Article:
Baton Rouge - Louisiana's Direct Action Statute - Negligence Lawyer

Understanding Louisiana's Direct Action Statute:

Louisiana is one of the few states in the country with a direct action statute. A direct action statute allows an injured person (the plaintiff) to sue the insurance company of the person or entity who caused their injury directly. In other words, the plaintiff does not even need to sue the person who hurt them to be able to sue the insurance company. They can skip right to suing the insurance company. The insurance company defends itself and is entitled to most of the same rights and defenses in court as the person who caused the injury would have been. This means that time limits and other procedural concerns still apply, but things like spousal immunity generally do not. Insurance companies are armed with good lawyers, and you should be too. Contact one of the experienced Baton Rouge Personal Injury Attorneys listed here to help you get the justice you deserve. A Baton Rouge personal injury attorney will be well versed on who to sue and what parish to file the personal injury lawsuit.

How does Louisiana's Direct Action Statute differ from the law in other states?

Baton Rouge injury and trial lawyers have fought for years to keep the direct action statute on the books  in Louisiana. Almost every legislative session, someone tries to legislatively repeal it. Insurance companies and insurance defense lawyers advocate its repeal because, they argue, it increases the size of the verdicts.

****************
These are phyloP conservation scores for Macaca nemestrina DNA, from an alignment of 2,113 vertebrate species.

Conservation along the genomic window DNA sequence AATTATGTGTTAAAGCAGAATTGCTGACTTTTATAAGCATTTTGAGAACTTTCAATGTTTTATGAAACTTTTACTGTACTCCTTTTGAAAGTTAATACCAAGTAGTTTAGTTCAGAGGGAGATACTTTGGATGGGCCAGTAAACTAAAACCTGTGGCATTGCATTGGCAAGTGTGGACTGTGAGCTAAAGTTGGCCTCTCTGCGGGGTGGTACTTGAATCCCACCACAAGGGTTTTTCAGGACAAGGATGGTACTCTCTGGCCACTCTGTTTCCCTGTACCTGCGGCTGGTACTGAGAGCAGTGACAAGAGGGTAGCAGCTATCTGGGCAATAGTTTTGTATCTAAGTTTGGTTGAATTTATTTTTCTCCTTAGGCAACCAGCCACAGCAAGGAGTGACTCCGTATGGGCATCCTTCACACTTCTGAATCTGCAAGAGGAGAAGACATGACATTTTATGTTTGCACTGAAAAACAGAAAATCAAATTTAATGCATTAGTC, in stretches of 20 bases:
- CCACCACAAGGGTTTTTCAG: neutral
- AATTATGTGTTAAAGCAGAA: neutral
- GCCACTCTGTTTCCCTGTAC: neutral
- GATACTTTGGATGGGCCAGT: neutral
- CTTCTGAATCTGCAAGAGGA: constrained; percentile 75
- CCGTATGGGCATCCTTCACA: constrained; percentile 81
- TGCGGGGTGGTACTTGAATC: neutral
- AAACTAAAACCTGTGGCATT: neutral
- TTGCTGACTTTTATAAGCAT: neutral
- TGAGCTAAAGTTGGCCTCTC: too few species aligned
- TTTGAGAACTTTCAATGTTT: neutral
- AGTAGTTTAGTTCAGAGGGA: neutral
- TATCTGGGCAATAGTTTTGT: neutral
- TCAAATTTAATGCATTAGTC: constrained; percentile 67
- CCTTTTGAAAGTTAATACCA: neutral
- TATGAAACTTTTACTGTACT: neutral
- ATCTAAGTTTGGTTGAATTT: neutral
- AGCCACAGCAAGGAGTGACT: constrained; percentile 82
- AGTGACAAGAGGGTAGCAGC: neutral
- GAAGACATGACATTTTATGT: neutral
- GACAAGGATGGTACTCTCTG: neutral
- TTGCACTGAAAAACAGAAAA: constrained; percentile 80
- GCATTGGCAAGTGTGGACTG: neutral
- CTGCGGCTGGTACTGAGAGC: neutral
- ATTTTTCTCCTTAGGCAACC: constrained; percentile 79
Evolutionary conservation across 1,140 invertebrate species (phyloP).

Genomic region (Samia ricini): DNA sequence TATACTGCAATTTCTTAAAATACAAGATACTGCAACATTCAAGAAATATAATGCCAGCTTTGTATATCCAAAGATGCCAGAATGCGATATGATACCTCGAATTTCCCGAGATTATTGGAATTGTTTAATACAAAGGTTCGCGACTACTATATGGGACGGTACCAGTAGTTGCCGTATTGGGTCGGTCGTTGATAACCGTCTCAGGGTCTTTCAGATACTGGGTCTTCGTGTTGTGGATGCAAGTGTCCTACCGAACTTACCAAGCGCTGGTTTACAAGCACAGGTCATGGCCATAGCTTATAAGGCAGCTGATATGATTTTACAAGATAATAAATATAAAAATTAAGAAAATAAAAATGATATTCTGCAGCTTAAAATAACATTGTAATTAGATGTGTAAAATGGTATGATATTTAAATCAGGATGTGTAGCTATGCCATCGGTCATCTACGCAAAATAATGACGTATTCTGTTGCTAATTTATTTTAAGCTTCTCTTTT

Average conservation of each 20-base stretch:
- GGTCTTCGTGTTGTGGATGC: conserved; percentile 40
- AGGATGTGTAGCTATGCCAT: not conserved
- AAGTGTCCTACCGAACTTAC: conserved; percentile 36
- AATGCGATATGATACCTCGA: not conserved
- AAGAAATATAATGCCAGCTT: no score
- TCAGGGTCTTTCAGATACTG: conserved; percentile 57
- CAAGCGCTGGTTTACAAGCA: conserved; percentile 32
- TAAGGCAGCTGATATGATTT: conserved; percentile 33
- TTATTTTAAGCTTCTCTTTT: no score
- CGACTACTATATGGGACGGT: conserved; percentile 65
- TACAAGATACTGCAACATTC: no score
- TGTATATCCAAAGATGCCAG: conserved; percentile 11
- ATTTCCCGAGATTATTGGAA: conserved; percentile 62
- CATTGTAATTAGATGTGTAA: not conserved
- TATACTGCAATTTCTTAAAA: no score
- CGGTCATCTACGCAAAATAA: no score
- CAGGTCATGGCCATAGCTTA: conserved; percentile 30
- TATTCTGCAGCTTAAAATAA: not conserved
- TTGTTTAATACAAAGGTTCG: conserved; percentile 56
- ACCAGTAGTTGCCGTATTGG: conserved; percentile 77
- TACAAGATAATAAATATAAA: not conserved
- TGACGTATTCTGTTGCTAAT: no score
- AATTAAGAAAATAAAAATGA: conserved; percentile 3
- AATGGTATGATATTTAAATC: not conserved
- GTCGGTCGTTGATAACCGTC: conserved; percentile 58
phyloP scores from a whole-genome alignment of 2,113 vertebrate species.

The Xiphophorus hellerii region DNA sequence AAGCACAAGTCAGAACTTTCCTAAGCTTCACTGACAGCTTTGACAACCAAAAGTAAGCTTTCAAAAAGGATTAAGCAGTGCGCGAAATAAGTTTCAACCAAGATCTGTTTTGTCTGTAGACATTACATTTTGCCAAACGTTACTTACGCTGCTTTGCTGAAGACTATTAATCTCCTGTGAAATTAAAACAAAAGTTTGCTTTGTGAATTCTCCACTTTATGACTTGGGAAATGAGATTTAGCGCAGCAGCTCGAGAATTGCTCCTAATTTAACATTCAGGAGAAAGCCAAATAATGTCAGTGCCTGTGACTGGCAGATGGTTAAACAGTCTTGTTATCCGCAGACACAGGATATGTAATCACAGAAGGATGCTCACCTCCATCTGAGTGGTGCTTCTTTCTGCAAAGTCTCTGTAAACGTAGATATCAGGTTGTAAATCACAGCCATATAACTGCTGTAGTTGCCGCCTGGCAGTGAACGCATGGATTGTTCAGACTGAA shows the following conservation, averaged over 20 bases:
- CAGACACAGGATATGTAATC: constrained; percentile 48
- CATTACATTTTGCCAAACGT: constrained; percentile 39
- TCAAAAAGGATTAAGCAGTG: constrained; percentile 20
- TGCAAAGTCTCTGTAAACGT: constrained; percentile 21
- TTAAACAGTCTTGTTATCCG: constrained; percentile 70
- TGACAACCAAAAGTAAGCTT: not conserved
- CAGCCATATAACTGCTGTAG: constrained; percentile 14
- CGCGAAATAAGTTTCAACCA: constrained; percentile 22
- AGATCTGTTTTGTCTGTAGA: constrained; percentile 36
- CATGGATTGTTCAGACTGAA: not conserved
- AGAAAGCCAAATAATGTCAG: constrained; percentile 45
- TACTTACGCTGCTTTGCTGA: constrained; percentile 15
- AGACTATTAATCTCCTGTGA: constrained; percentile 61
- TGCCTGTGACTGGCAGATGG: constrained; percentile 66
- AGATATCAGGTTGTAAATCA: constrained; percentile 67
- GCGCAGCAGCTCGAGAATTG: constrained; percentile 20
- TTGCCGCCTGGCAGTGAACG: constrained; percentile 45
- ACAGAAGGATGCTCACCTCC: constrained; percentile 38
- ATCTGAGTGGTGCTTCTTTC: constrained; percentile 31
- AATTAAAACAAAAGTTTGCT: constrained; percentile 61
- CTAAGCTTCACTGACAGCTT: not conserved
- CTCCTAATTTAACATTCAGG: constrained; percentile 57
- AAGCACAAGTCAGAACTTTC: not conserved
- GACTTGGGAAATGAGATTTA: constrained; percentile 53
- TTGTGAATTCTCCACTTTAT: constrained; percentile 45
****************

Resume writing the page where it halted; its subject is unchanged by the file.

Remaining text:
In most other states, the injured person (plaintiff), sues the person who hurt them (defendant). If the defendant has insurance, the insurance often pays for the defendant's legal defense. If the court rules against the defendant, the insurance company usually indemnifies (gives the money to) the defendant. Injured parties are generally not allowed to sue the insurance company directly to recover money. However, in Louisiana, these extra steps are not required, and an injured person can sue the insurance company from the get-go. This often results in larger verdicts because a jury is more willing to take money from a corporation than from an individual defendant.

I'm being sued! Will my insurance company pay?

This is a very complicated issue, and depends on the specific facts of your case. In general, a Louisiana insurance company is only required to defend against a claim for which you are covered. Contact one of the Louisiana Personal Injury Lawyers listed on this site today to discuss your case.

To which types of cases does Louisiana's Direct Action Statute apply?

In any accident where an injury occurred in Louisiana and the person at fault was insured, the Direct action statute applies. Some common examples are car accidents, slip-and-fall cases, and professional malpractice cases.

Baton Rouge personal injury lawyers are skilled in the law, after years of studying legal case books like this. Contact a Baton Rouge Personal Injury Lawyer to learn your rights.

Baton Rouge Direct Action Attorneys

 

The following is the actual text of Louisiana's Direct Action Statute:

RS 22:655.  Liability policy; insolvency or bankruptcy of insured and inability to effect service of citation or other process; direct action against insurer

A.  No policy or contract of liability insurance shall be issued or delivered in this state, unless it contains provisions to the effect that the insolvency or bankruptcy of the insured shall not release the insurer from the payment of damages for injuries sustained or loss occasioned during the existence of the policy, and any judgment which may be rendered against the insured for which the insurer is liable which shall have become executory, shall be deemed prima facie evidence of the insolvency of the insured, and an action may thereafter be maintained within the terms and limits of the policy by the injured person, or his or her survivors, mentioned in Civil Code Art. 2315.1, or heirs against the insurer.